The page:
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A special gift for her birthday: A new apartment for someone else

Esther Ford of Miriam’s Kitchen with Eric Blake in the Dupont Circle apartment she helped find for him. In December alone, Ford helped eight formerly homeless people move into their own apartments. (John Kelly/The Washington Post)

I guarantee that whatever present you got on your last birthday isn’t as special as what Esther Ford received on hers: a one-bedroom apartment in the District’s NoMa neighborhood. And it wasn’t even for her.

Ford is a senior housing case manager at Miriam’s Kitchen, a nonprofit organization working to alleviate homelessness in Washington. I introduced her to readers in a column on Dec. 6. In it, I recounted a single busy morning at Ford’s weekly housing clinic, as she met with person after person seeking help.

I called Ford this week to see what had happened since then.

“I housed eight people in December,” she said with pride. “I got somebody leased up today. I think I may have two people already for this year.”

That includes Juan, the artist from Puerto Rico I mentioned who was shattered by his mother’s death of covid-19. He now lives in an apartment Ford found for him in Van Ness. There’s Eric, whom I accompanied to check out a studio apartment near Dupont Circle.

And there’s John, who had been experiencing homelessness for five years. Ford had taken John all over Maryland to track down documents he needed to reconstruct his stolen identity and iron out the benefits to which he is entitled. He moved into that NoMa apartment on Ford’s birthday, Dec. 23.

“That’s the best birthday present,” Ford said. “He told me a long time ago what kind of apartment he wanted. I got him exactly what he wanted. He was over the moon. I was crying.”

When a client has secured a housing voucher, enabling the person to rent an apartment with a third of their income (or none, if they have no income), Ford gets busy searching for what they want — a balcony, say, or a living room that receives natural sunlight — and in the neighborhood they desire.

This surprises some people, including, not long ago, one incredulous real estate agent.

Said Ford: “She said, ‘I don’t understand. These people have been homeless, they get a voucher, and then they tell you where they want to live?’”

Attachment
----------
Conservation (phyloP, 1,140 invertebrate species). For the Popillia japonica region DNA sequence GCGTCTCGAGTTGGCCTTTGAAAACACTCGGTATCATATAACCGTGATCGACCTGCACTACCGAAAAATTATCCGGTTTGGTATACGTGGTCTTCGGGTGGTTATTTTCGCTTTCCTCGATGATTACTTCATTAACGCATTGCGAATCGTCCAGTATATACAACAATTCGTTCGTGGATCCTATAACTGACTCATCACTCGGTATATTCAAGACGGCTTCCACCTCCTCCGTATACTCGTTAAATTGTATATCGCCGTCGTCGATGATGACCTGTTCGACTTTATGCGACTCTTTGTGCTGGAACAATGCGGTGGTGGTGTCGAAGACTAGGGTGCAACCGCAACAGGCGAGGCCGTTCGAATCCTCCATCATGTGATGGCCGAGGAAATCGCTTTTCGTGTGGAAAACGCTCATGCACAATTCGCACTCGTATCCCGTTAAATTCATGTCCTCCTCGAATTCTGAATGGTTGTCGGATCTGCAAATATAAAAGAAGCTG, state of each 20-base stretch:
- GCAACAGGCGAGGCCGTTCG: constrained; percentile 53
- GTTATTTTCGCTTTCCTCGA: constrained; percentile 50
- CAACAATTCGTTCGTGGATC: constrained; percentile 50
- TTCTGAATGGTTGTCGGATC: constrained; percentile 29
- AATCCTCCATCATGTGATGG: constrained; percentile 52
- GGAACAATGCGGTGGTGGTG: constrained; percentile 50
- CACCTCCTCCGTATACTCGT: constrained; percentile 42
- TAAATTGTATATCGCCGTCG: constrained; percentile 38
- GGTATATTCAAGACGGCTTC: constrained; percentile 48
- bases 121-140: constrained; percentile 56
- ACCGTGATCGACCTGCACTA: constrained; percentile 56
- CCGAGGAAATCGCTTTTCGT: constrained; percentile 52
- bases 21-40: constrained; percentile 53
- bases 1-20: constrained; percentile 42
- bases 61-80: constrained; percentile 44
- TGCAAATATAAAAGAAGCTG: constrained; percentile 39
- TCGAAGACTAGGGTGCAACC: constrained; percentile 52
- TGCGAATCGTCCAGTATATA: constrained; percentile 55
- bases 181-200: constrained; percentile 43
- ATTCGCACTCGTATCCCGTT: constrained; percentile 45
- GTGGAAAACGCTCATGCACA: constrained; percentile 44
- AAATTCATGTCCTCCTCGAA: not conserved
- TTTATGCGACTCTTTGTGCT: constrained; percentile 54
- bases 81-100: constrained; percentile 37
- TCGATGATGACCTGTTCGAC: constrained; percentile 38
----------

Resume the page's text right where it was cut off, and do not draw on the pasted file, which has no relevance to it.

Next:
That agent’s point: Shouldn’t they be grateful to live anywhere?

Ford’s point: Don’t people deserve to live where they want?

It doesn’t happen overnight. Another client I had met that morning — Bobby — has been approved for a housing voucher but must be officially assigned to one of the organizations that can shepherd him through the apartment-finding process. (That may well be Miriam’s Kitchen, Ford said.)

Ford continues to touch base with another man who has been blind since birth and lives in a shelter in Southeast Washington. She hopes he will be in the next wave of people who receive vouchers.

Artistic mornings at Miriam’s Kitchen offer a way to make connections

Gerald, a returning citizen who was living with his girlfriend but wanted advice on finding his own place, hasn’t checked back with Ford.

And Ford has told the Miriam’s Kitchen dining room staff — the charity serves breakfast and dinner every weekday — to be on the lookout for a 35-year-old Navy veteran suffering from PTSD. She hadn’t seen him since the morning we spent together.

Ford thinks the Department of Veterans Affairs should send the man to a residential treatment program in Florida. She vowed to accompany him to his VA assessment to increase the odds of that happening.

Another person I met that morning was Margaret, who had moved into an apartment but hadn’t unpacked. The money to pay her security deposit hadn’t come through, and she was worried about being evicted.

Ford looked into it and saw that work had started on getting the money through the Emergency Rental Assistance Program run by the District’s Department of Human Services.

“They just needed the confirmation to go into the system,” Ford said. A Miriam’s Kitchen colleague, Jennifer Hightower, was on it, and the payment has been made.

“[Hightower] is constantly involved with DHS,” Ford said. “I don’t even know how she finds time to sleep. She is on it. No task is too small. No task is too big. This chick, she is everything.”

Everyone at Miriam’s Kitchen is, Ford said.

“Every team, every single solitary person who works at Miriam’s Kitchen, is dedicated to ending chronic homelessness,” she said.

Having spent much of the past two months watching them in action, I don’t doubt it.

Helping Hand

This is the last column about Miriam’s Kitchen I’ll write during this year’s Washington Post Helping Hand campaign. I hope you’ve learned a few things about how the organization works — and I hope you’ll be inspired to donate.

To give online to Miriam’s Kitchen, visit posthelpinghand.com and click where it says “Donate Online Now.” To give by check, write Miriam’s Kitchen, Attn: Development, 2401 Virginia Ave. NW, Washington, DC 20037.

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